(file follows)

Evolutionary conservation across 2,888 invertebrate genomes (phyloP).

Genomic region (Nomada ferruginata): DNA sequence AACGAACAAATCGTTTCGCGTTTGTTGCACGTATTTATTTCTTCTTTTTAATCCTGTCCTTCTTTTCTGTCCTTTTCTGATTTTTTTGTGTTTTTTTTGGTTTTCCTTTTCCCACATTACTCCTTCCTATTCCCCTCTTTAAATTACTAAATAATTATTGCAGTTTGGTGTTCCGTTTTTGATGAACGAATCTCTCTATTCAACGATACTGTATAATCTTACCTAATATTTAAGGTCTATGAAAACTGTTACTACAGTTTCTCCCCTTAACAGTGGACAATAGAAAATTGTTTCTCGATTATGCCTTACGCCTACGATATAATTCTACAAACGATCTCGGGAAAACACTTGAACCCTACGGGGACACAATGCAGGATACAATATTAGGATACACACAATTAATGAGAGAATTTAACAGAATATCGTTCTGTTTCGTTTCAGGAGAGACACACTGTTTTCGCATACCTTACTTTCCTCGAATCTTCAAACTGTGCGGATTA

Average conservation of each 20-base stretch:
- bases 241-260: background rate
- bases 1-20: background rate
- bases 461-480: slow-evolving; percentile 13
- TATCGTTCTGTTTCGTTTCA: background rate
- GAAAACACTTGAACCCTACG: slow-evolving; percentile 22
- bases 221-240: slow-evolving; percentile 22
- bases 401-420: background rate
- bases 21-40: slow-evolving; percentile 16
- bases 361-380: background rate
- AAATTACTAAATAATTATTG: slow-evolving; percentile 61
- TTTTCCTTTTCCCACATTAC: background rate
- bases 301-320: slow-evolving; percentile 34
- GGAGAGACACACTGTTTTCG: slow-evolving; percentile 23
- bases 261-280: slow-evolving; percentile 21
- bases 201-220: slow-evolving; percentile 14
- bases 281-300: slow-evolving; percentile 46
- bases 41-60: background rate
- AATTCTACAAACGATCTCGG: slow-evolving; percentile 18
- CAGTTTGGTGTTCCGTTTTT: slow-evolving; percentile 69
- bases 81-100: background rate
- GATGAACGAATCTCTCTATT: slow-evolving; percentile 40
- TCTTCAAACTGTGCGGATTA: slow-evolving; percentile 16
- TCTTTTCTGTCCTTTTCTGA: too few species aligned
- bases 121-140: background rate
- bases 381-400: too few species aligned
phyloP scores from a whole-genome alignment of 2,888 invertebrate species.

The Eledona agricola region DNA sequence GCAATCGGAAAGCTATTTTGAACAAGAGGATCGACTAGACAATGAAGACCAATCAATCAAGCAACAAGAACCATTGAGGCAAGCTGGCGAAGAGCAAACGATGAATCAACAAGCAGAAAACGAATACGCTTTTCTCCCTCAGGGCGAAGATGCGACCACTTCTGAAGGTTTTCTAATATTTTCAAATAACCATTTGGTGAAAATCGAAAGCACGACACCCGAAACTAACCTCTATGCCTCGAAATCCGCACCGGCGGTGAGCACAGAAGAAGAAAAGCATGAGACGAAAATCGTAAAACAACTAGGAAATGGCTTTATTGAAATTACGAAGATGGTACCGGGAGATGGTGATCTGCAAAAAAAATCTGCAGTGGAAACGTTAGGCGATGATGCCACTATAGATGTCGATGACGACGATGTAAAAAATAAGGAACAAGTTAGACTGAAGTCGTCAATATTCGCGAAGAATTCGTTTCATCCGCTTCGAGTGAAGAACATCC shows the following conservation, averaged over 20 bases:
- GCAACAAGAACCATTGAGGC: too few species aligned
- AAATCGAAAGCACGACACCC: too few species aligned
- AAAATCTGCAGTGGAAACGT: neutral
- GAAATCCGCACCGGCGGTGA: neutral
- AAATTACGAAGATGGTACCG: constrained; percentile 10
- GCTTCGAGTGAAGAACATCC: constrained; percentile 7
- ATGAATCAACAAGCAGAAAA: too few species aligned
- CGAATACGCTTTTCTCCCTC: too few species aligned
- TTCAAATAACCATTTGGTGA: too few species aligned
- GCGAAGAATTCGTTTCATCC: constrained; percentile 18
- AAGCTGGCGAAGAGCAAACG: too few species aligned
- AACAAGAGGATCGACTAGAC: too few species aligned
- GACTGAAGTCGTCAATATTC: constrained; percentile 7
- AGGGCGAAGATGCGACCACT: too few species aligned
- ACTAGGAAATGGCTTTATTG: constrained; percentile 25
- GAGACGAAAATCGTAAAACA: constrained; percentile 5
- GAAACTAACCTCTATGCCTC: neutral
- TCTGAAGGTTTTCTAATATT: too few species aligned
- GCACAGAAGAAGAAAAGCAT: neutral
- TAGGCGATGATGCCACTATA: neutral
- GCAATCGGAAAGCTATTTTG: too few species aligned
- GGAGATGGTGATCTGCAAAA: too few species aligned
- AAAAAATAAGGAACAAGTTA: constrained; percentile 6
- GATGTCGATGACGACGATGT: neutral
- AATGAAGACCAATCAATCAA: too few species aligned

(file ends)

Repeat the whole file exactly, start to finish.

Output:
Evolutionary conservation across 2,888 invertebrate genomes (phyloP).

Genomic region (Nomada ferruginata): DNA sequence AACGAACAAATCGTTTCGCGTTTGTTGCACGTATTTATTTCTTCTTTTTAATCCTGTCCTTCTTTTCTGTCCTTTTCTGATTTTTTTGTGTTTTTTTTGGTTTTCCTTTTCCCACATTACTCCTTCCTATTCCCCTCTTTAAATTACTAAATAATTATTGCAGTTTGGTGTTCCGTTTTTGATGAACGAATCTCTCTATTCAACGATACTGTATAATCTTACCTAATATTTAAGGTCTATGAAAACTGTTACTACAGTTTCTCCCCTTAACAGTGGACAATAGAAAATTGTTTCTCGATTATGCCTTACGCCTACGATATAATTCTACAAACGATCTCGGGAAAACACTTGAACCCTACGGGGACACAATGCAGGATACAATATTAGGATACACACAATTAATGAGAGAATTTAACAGAATATCGTTCTGTTTCGTTTCAGGAGAGACACACTGTTTTCGCATACCTTACTTTCCTCGAATCTTCAAACTGTGCGGATTA

Average conservation of each 20-base stretch:
- bases 241-260: background rate
- bases 1-20: background rate
- bases 461-480: slow-evolving; percentile 13
- TATCGTTCTGTTTCGTTTCA: background rate
- GAAAACACTTGAACCCTACG: slow-evolving; percentile 22
- bases 221-240: slow-evolving; percentile 22
- bases 401-420: background rate
- bases 21-40: slow-evolving; percentile 16
- bases 361-380: background rate
- AAATTACTAAATAATTATTG: slow-evolving; percentile 61
- TTTTCCTTTTCCCACATTAC: background rate
- bases 301-320: slow-evolving; percentile 34
- GGAGAGACACACTGTTTTCG: slow-evolving; percentile 23
- bases 261-280: slow-evolving; percentile 21
- bases 201-220: slow-evolving; percentile 14
- bases 281-300: slow-evolving; percentile 46
- bases 41-60: background rate
- AATTCTACAAACGATCTCGG: slow-evolving; percentile 18
- CAGTTTGGTGTTCCGTTTTT: slow-evolving; percentile 69
- bases 81-100: background rate
- GATGAACGAATCTCTCTATT: slow-evolving; percentile 40
- TCTTCAAACTGTGCGGATTA: slow-evolving; percentile 16
- TCTTTTCTGTCCTTTTCTGA: too few species aligned
- bases 121-140: background rate
- bases 381-400: too few species aligned
phyloP scores from a whole-genome alignment of 2,888 invertebrate species.

The Eledona agricola region DNA sequence GCAATCGGAAAGCTATTTTGAACAAGAGGATCGACTAGACAATGAAGACCAATCAATCAAGCAACAAGAACCATTGAGGCAAGCTGGCGAAGAGCAAACGATGAATCAACAAGCAGAAAACGAATACGCTTTTCTCCCTCAGGGCGAAGATGCGACCACTTCTGAAGGTTTTCTAATATTTTCAAATAACCATTTGGTGAAAATCGAAAGCACGACACCCGAAACTAACCTCTATGCCTCGAAATCCGCACCGGCGGTGAGCACAGAAGAAGAAAAGCATGAGACGAAAATCGTAAAACAACTAGGAAATGGCTTTATTGAAATTACGAAGATGGTACCGGGAGATGGTGATCTGCAAAAAAAATCTGCAGTGGAAACGTTAGGCGATGATGCCACTATAGATGTCGATGACGACGATGTAAAAAATAAGGAACAAGTTAGACTGAAGTCGTCAATATTCGCGAAGAATTCGTTTCATCCGCTTCGAGTGAAGAACATCC shows the following conservation, averaged over 20 bases:
- GCAACAAGAACCATTGAGGC: too few species aligned
- AAATCGAAAGCACGACACCC: too few species aligned
- AAAATCTGCAGTGGAAACGT: neutral
- GAAATCCGCACCGGCGGTGA: neutral
- AAATTACGAAGATGGTACCG: constrained; percentile 10
- GCTTCGAGTGAAGAACATCC: constrained; percentile 7
- ATGAATCAACAAGCAGAAAA: too few species aligned
- CGAATACGCTTTTCTCCCTC: too few species aligned
- TTCAAATAACCATTTGGTGA: too few species aligned
- GCGAAGAATTCGTTTCATCC: constrained; percentile 18
- AAGCTGGCGAAGAGCAAACG: too few species aligned
- AACAAGAGGATCGACTAGAC: too few species aligned
- GACTGAAGTCGTCAATATTC: constrained; percentile 7
- AGGGCGAAGATGCGACCACT: too few species aligned
- ACTAGGAAATGGCTTTATTG: constrained; percentile 25
- GAGACGAAAATCGTAAAACA: constrained; percentile 5
- GAAACTAACCTCTATGCCTC: neutral
- TCTGAAGGTTTTCTAATATT: too few species aligned
- GCACAGAAGAAGAAAAGCAT: neutral
- TAGGCGATGATGCCACTATA: neutral
- GCAATCGGAAAGCTATTTTG: too few species aligned
- GGAGATGGTGATCTGCAAAA: too few species aligned
- AAAAAATAAGGAACAAGTTA: constrained; percentile 6
- GATGTCGATGACGACGATGT: neutral
- AATGAAGACCAATCAATCAA: too few species aligned